By Gary Herrity
The Clinton Herald
Picture: Clinton’s day the music died, when the Coliseum burned down, 1958.
Remember when people danced and they actually touched? There are still a few folks left who can “cut a rug.” Once upon a time, they did it to the “Lindy Hop”. In the roaring 20’s, the Charleston or Conga Lines were all the rage with flappers. During the 30’s, cartoon dancer Betty Boop came along, patterned after singer, Helen Kane, whose delightful baby voice once sang, “I wanna be loved by you!”
Young people have always enjoyed high energy dancing, but slower waltz-type dances helped generations of romantics to “break the ice.” Years ago, people were reticent to get emotionally involved on what’s called, “the physical level.” There was a natural feeling of shyness, which dancing helped to alleviate.
The Modernistic Ballroom in the Coliseum and Root Park, sometimes called Shadduck Park (Shad-Oak Park) in Lyons, were social “haunts” where young people could always congregate for a worthwhile activity their parents would readily condone. Do you recall “chaperones?”- At times girls could not be left alone with a beau, especially after dark? Curfews were very strict and, if broken, parents were certain to “put their foot down.” Perhaps it was the advent of more automobiles, perhaps it was losing our large ballrooms, but things changed a lot when drive-in movies took the place of dances!
Back then, youthful daters often went south to Fairy Land or the Col Ballroom in Davenport. (As a kid, I thought they were saying “The Cow” ballroom!) Adventuresome individuals might even trek up to Dyersville, because the very best dancers were known to be there or at the Melody Mill in Dubuque. It was amazing to see scores of twirling couples Fox Trotting around the large floors, with neophytes gingerly hugging the inner circle.
Most kids learned to dance in physical education class. There were “square dances,” which later gave way to a good ole’ Country Two-Step. Coach Gene Knight was truly versatile, and he loved organizing dances for kids. Remember? - “You put your elbow in; you pull your elbow out; you put your elbow in and you shake it all about. You do the Hokey Pokey, and you turn yourself around. That’s what it’s all about!” Gayle O’Hern and Eleanor Kluver did the same at their buildings. Bob Douglas could even go a step further with agility and did a masterful unit on gymnastics, which he still directs… while in his seventies! He’s truly the “Jack LaLayne” of Clinton fitness.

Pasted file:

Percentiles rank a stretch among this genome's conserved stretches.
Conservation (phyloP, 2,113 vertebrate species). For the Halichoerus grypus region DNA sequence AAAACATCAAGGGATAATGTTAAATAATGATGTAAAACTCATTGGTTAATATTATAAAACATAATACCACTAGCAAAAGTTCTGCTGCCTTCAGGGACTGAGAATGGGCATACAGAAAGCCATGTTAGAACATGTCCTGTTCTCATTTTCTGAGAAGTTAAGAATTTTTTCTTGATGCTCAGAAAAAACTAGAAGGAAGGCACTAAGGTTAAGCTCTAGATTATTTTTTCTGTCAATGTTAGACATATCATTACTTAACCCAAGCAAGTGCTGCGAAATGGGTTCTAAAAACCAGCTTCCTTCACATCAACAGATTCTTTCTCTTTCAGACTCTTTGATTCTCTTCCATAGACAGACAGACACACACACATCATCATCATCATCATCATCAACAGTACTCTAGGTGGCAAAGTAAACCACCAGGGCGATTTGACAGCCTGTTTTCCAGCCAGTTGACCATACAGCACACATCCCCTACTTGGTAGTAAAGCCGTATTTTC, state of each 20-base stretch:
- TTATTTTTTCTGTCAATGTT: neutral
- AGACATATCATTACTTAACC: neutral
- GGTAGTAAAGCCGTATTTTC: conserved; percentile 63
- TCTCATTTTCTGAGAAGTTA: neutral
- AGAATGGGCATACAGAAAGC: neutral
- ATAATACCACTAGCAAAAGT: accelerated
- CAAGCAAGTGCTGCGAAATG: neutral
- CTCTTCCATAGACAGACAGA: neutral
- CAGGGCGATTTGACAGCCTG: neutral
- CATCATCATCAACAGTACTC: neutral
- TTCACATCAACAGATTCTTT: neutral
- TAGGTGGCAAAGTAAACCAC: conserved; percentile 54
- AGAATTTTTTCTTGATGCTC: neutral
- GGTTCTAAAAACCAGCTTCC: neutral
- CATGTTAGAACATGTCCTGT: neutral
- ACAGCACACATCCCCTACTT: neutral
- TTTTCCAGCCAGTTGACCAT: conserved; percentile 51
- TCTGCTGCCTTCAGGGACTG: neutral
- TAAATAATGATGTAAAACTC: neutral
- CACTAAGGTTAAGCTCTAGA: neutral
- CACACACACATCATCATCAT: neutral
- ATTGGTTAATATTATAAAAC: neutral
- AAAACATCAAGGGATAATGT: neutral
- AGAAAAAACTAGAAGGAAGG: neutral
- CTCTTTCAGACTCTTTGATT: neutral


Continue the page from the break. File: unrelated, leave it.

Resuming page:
Some songs described the dance, “The Hucklebuck,” for example. It went: “Now, here’s a dance you should know, when the lights go down low, grab your partner and go…. You do the Hucklebuck, you do the Hucklebuck, if you don’t know how to do it, Man, you’re outta luck; wiggle like a snake, waddle like a duck, that’s what you do when you do the Hucklebuck!”
And the “Eagle Rock” - “ First, you put your two knees way up tight, then you wiggle to the left and you wiggle to the right; you bounce around the floor kinda nice and light, and then you twist around and twist around with all your might. You do the Eagle Rock way out in space, you do the Eagle Rock with style and grace…and that’s what I call balling the jack!”
Both parents and teachers contributed toward young people’s learning to “trip the light fantastic.” Many a mother taught a shy son some steps the night before a big Prom or a Deb Dance. She and Dad, too, would often discuss acceptable dating behavior around the dinner table. So, every teenager then was familiar with the boundaries of what was allowed and what was not. - There would be no “petting,” and one must get a girl home by curfew. Of course, you could stop off at Rastrelli’s, The Revere, or Marcucci’s for a short while, but you dare not tarry too long!
All of this came to a screeching halt in 1956. The top songs just prior to THE REVOLUTION were Guy Mitchell’s “Singing the Blues” and “That Singing Rage, Miss Patti Paige,” performing “How Much is That Doggie in the Window?” and then…. BANG!! Elvis hit it big with “Heart Break Hotel” and “Blue Suede Shoes,” and Bill Haley and the Comets sang “Rock Around the Clock.” Teenagers would never be the same again. And, it seems, they have been ever since “rebels without a cause!”
Still, the Jitter-Bug was easily adapted for dancing to the loud, raucous be-bop or rock revolution dancing. Everyone practiced all the moves at home watching “American Bandstand,” and became more proficient at Club 14 or CYO functions. BUT WAIT, in 1957, the nuns banned Elvis (the Pelvis) Presley songs from any of their dances; and, just when we’d learned how to twirl and do the intricate moves of the “Clinton Hop,” Chubby Checker (named to mimic, Fats Domino) came on the scene in 1962 with “The Twist!” Sadly, I don’t think anyone has “touch danced” since then, except perhaps at 50’s and 60’s hops or for school dress-up days. Why, just the other day some young girl needed to have the term “sock hop” defined for her. (You couldn’t dance on the gym floor with your shoes on!)
Why not, just for fun, put on your poodle skirt or some skin-tight jeans. Don your dirty white bucks or your saddle shoes. Grease your hair back or put it in a pony-tail; form lines for the “Bunny Hop” or “The Stroll”; set that bar for a “Limbo,” and put those feet in motion,…. then…. WAIT! Calm down and please be seated, .… ‘cuz you’re all pretty old for this. -- You could get hurt!!